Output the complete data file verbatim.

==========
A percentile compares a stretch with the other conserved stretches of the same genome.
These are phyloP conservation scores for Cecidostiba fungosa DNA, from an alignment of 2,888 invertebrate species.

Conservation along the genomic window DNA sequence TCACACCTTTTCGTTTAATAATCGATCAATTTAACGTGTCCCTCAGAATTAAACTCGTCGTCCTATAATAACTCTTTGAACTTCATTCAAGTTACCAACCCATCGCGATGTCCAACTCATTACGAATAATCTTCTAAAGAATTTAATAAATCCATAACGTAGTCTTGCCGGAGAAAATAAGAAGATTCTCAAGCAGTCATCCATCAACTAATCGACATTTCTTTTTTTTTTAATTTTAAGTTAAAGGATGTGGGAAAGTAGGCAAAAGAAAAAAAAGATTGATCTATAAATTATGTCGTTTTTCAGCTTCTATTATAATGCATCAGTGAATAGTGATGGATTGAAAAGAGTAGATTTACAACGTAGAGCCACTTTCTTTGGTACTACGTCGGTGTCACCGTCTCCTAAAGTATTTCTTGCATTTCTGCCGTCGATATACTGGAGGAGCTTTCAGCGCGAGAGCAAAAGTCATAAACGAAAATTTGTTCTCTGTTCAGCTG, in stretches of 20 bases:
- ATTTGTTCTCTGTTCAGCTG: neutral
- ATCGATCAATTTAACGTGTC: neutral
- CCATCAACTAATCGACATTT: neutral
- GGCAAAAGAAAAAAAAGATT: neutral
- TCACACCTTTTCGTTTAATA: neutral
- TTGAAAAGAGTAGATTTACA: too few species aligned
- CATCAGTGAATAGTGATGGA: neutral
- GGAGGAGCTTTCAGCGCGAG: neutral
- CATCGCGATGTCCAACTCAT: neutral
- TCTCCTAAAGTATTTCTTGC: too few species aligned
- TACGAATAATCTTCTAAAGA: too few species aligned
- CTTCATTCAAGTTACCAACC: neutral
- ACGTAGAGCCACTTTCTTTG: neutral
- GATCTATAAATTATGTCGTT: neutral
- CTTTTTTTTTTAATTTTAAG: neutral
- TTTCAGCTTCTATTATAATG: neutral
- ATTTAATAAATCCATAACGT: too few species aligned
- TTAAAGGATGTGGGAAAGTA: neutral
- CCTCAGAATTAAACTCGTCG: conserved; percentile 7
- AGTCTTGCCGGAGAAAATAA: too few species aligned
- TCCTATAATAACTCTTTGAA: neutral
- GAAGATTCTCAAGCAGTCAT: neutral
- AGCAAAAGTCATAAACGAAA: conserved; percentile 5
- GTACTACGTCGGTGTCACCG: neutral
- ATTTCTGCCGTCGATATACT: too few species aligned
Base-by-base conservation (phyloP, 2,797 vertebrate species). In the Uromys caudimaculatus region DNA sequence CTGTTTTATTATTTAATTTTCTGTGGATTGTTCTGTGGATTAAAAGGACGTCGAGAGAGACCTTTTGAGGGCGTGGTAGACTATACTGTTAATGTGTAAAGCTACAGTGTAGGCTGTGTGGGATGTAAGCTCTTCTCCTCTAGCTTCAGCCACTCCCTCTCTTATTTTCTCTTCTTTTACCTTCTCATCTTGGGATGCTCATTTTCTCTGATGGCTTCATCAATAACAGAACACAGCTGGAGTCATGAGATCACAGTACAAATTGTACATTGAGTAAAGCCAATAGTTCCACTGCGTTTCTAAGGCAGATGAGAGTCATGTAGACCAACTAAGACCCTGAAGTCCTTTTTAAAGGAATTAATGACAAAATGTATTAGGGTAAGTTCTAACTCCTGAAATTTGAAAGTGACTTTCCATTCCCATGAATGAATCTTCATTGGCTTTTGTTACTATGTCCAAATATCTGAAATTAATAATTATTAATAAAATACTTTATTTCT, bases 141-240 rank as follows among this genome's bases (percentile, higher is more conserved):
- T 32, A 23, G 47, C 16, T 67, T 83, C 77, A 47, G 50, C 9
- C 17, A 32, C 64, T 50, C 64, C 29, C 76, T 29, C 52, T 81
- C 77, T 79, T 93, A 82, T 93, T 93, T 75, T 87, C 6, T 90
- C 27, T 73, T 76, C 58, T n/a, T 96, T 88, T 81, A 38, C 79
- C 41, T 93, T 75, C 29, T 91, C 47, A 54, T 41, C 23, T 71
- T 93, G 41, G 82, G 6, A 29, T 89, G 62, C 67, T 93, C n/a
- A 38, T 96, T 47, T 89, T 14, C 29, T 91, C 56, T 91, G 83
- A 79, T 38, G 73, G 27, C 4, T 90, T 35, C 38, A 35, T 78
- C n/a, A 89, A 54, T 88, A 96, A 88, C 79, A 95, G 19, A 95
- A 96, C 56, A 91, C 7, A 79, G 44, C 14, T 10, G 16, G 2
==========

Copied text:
A percentile compares a stretch with the other conserved stretches of the same genome.
These are phyloP conservation scores for Cecidostiba fungosa DNA, from an alignment of 2,888 invertebrate species.

Conservation along the genomic window DNA sequence TCACACCTTTTCGTTTAATAATCGATCAATTTAACGTGTCCCTCAGAATTAAACTCGTCGTCCTATAATAACTCTTTGAACTTCATTCAAGTTACCAACCCATCGCGATGTCCAACTCATTACGAATAATCTTCTAAAGAATTTAATAAATCCATAACGTAGTCTTGCCGGAGAAAATAAGAAGATTCTCAAGCAGTCATCCATCAACTAATCGACATTTCTTTTTTTTTTAATTTTAAGTTAAAGGATGTGGGAAAGTAGGCAAAAGAAAAAAAAGATTGATCTATAAATTATGTCGTTTTTCAGCTTCTATTATAATGCATCAGTGAATAGTGATGGATTGAAAAGAGTAGATTTACAACGTAGAGCCACTTTCTTTGGTACTACGTCGGTGTCACCGTCTCCTAAAGTATTTCTTGCATTTCTGCCGTCGATATACTGGAGGAGCTTTCAGCGCGAGAGCAAAAGTCATAAACGAAAATTTGTTCTCTGTTCAGCTG, in stretches of 20 bases:
- ATTTGTTCTCTGTTCAGCTG: neutral
- ATCGATCAATTTAACGTGTC: neutral
- CCATCAACTAATCGACATTT: neutral
- GGCAAAAGAAAAAAAAGATT: neutral
- TCACACCTTTTCGTTTAATA: neutral
- TTGAAAAGAGTAGATTTACA: too few species aligned
- CATCAGTGAATAGTGATGGA: neutral
- GGAGGAGCTTTCAGCGCGAG: neutral
- CATCGCGATGTCCAACTCAT: neutral
- TCTCCTAAAGTATTTCTTGC: too few species aligned
- TACGAATAATCTTCTAAAGA: too few species aligned
- CTTCATTCAAGTTACCAACC: neutral
- ACGTAGAGCCACTTTCTTTG: neutral
- GATCTATAAATTATGTCGTT: neutral
- CTTTTTTTTTTAATTTTAAG: neutral
- TTTCAGCTTCTATTATAATG: neutral
- ATTTAATAAATCCATAACGT: too few species aligned
- TTAAAGGATGTGGGAAAGTA: neutral
- CCTCAGAATTAAACTCGTCG: conserved; percentile 7
- AGTCTTGCCGGAGAAAATAA: too few species aligned
- TCCTATAATAACTCTTTGAA: neutral
- GAAGATTCTCAAGCAGTCAT: neutral
- AGCAAAAGTCATAAACGAAA: conserved; percentile 5
- GTACTACGTCGGTGTCACCG: neutral
- ATTTCTGCCGTCGATATACT: too few species aligned
Base-by-base conservation (phyloP, 2,797 vertebrate species). In the Uromys caudimaculatus region DNA sequence CTGTTTTATTATTTAATTTTCTGTGGATTGTTCTGTGGATTAAAAGGACGTCGAGAGAGACCTTTTGAGGGCGTGGTAGACTATACTGTTAATGTGTAAAGCTACAGTGTAGGCTGTGTGGGATGTAAGCTCTTCTCCTCTAGCTTCAGCCACTCCCTCTCTTATTTTCTCTTCTTTTACCTTCTCATCTTGGGATGCTCATTTTCTCTGATGGCTTCATCAATAACAGAACACAGCTGGAGTCATGAGATCACAGTACAAATTGTACATTGAGTAAAGCCAATAGTTCCACTGCGTTTCTAAGGCAGATGAGAGTCATGTAGACCAACTAAGACCCTGAAGTCCTTTTTAAAGGAATTAATGACAAAATGTATTAGGGTAAGTTCTAACTCCTGAAATTTGAAAGTGACTTTCCATTCCCATGAATGAATCTTCATTGGCTTTTGTTACTATGTCCAAATATCTGAAATTAATAATTATTAATAAAATACTTTATTTCT, bases 141-240 rank as follows among this genome's bases (percentile, higher is more conserved):
- T 32, A 23, G 47, C 16, T 67, T 83, C 77, A 47, G 50, C 9
- C 17, A 32, C 64, T 50, C 64, C 29, C 76, T 29, C 52, T 81
- C 77, T 79, T 93, A 82, T 93, T 93, T 75, T 87, C 6, T 90
- C 27, T 73, T 76, C 58, T n/a, T 96, T 88, T 81, A 38, C 79
- C 41, T 93, T 75, C 29, T 91, C 47, A 54, T 41, C 23, T 71
- T 93, G 41, G 82, G 6, A 29, T 89, G 62, C 67, T 93, C n/a
- A 38, T 96, T 47, T 89, T 14, C 29, T 91, C 56, T 91, G 83
- A 79, T 38, G 73, G 27, C 4, T 90, T 35, C 38, A 35, T 78
- C n/a, A 89, A 54, T 88, A 96, A 88, C 79, A 95, G 19, A 95
- A 96, C 56, A 91, C 7, A 79, G 44, C 14, T 10, G 16, G 2